Mayor calls former Bonaparte estate becoming a state park a ‘once in a lifetime opportunity’ for Bordentown City

The Gardener's House on the Point Breeze estate of Joseph Bonaparte was built in 1820. It's the only original building from the Bonaparte era on the 55-acre property. PHOTO COURTESY OF D&R GREENWAY LAND TRUST
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The Gardener's House on the Point Breeze estate of Joseph Bonaparte was built in 1820. It's the only original building from the Bonaparte era on the 55-acre property. PHOTO COURTESY OF D&R GREENWAY LAND TRUST

Back on Dec. 18, Joseph Bonaparte’s Point Breeze estate was sold by Divine Word Missionaries for $4.6 million as part of a three-way deal with the New Jersey Department of Environmental Protection, the City of Bordentown and D&R Greenway Land Trust.

Bonaparte was the older brother of the famous French war general and emperor Napoleon and the former King of Spain.

The historic 55-acre property built in 1816 that runs along Crosswicks Creek and the Delaware River will now become a state park.

Bordentown City Mayor James E. Lynch called Point Breeze becoming a state park a “once in a lifetime opportunity” for the city and a “win-win” for all parties involved.

The city purchased approximately 5.44 acres of the property for just under $1.66 million in their portion of the deal. It includes a couple of mid-20th Century buildings that Divine Word had created over its time on the property.

Lynch said the city plans on moving their City Hall and police headquarters to the buildings. One of the buildings currently has a well-maintained gymnasium that holds two basketball courts that Lynch said the city will look to make into a community center for residents.

“It means everything for our city,” Lynch stated. “It’s an incredible piece of property. Tons of open space for walking trails. A lot of office space. Handicap accessibility. Everything is lined up very well for the future.”

Divine Word, the largest Roman Catholic order, has owned the estate since 1941.

D&R Greenway Land Trust purchased one acre of land and the 1820 Gardener’s House, the only original structure from Bonaparte’s estate, for $275,000 in the transaction.

The rest of the more than 52 acres of land will be used as a new state park facility in New Jersey.

Before the sale went through, Lynch said the three priests who lived on the estate were “strong cheerleaders” for the city, helping purchase some of the estate.

“They wanted to leave this property the way they found it,” Lynch said one of the priests told him.

D&R Greenway Land Trust, a non-profit preservation and care organization based in Princeton, will do some renovations to the Gardener’s House and make it a living museum.

The non-profit organization has had prior experience working with the City of Bordentown, helping create Lime Kiln Alley Park in 2004.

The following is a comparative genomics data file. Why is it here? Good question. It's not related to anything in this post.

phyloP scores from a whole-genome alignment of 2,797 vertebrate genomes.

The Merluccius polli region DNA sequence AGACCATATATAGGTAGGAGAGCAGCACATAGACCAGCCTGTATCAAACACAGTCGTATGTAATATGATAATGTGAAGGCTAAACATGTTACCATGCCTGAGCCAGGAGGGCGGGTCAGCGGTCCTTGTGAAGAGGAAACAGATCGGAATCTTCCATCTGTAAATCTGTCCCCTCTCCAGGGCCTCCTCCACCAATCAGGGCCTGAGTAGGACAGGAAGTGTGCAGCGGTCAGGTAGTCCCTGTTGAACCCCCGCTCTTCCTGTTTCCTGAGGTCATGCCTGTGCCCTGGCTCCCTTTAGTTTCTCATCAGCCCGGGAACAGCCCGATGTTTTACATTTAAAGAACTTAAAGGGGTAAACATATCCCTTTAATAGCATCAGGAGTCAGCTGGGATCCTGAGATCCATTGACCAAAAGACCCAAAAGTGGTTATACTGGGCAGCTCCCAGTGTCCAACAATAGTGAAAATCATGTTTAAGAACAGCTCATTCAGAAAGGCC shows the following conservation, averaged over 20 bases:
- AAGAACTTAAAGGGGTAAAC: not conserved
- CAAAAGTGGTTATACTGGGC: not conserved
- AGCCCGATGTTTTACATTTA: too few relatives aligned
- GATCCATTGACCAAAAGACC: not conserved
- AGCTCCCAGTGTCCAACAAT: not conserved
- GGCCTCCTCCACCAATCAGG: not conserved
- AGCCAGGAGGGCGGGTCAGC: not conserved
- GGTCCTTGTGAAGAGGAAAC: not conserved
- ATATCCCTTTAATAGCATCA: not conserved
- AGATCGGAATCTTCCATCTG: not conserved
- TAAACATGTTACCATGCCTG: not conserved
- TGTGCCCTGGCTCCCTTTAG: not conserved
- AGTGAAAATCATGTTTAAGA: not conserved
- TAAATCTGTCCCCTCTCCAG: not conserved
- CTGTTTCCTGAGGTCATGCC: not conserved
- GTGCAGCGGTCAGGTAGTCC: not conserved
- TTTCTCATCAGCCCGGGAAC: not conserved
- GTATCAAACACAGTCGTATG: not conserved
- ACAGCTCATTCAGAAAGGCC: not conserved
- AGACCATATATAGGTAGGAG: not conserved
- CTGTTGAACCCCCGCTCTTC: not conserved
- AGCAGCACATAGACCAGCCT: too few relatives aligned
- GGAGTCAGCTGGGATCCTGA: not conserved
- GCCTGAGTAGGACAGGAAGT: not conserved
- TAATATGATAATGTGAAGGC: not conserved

President/CEO Linda Mead said it was only natural to be a part of the deal for the historical preservation of Point Breeze and looks forward to working with the Bordentown community again.

She added that the organization plans to work with members of the Bordentown Historical Society on helping recreate the vegetable gardens surrounding the property of the Gardener’s House back when Bonaparte was alive.

“We want this to be the gateway to the community,” Mead said. “It’s a perfect way to learn more about the history of Bordentown and the Bonaparte estate.”

Mead said she has spoken to the historical society in regards to the museum as well as asking members to be docents for future tours of the Gardener’s House.

Bonnie Goldman, co-president of the Bordentown Historical Society, said members of the historical society are excited about being involved in the restoration of Point Breeze with the D&R Greenway Land Trust.

“We will have a supportive role in helping with the museum, creating trails and the Gardener’s House,” Goldman said. “It’s wonderful that we will have a state park in Bordentown for our residents.”

Peter Tucci, an attorney at Fox Rothschild LLP and a Board of Trustees member for both D&R Greenway Land Trust and the Bordentown Historical Society, is an admirer of Bonaparte.

The New Hope, Pennsylvania, resident has collected “all kinds of things” that belonged to Bonaparte, including letters and furniture.

Tucci believes the state park and having a museum in the Gardener’s House will provide great amenities to local residents and make the site a national place for those around the country to visit.

“It’s going to be wonderful to replicate the nature trails, the gardens and all amenities on the estate,” Tucci said. “There will be Bonaparte artifacts on display in the Gardner’s House and facts about the estate on the trails. It’ll be nice for people locally in Bordentown and around the nation to come see because it’s so universally historical.”

Lynch sees future events being held by the city regularly at Point Breeze.

“What a great attraction to have for the city,” Lynch said. “You’re going to see a lot of events happening there. We’re very excited about it.”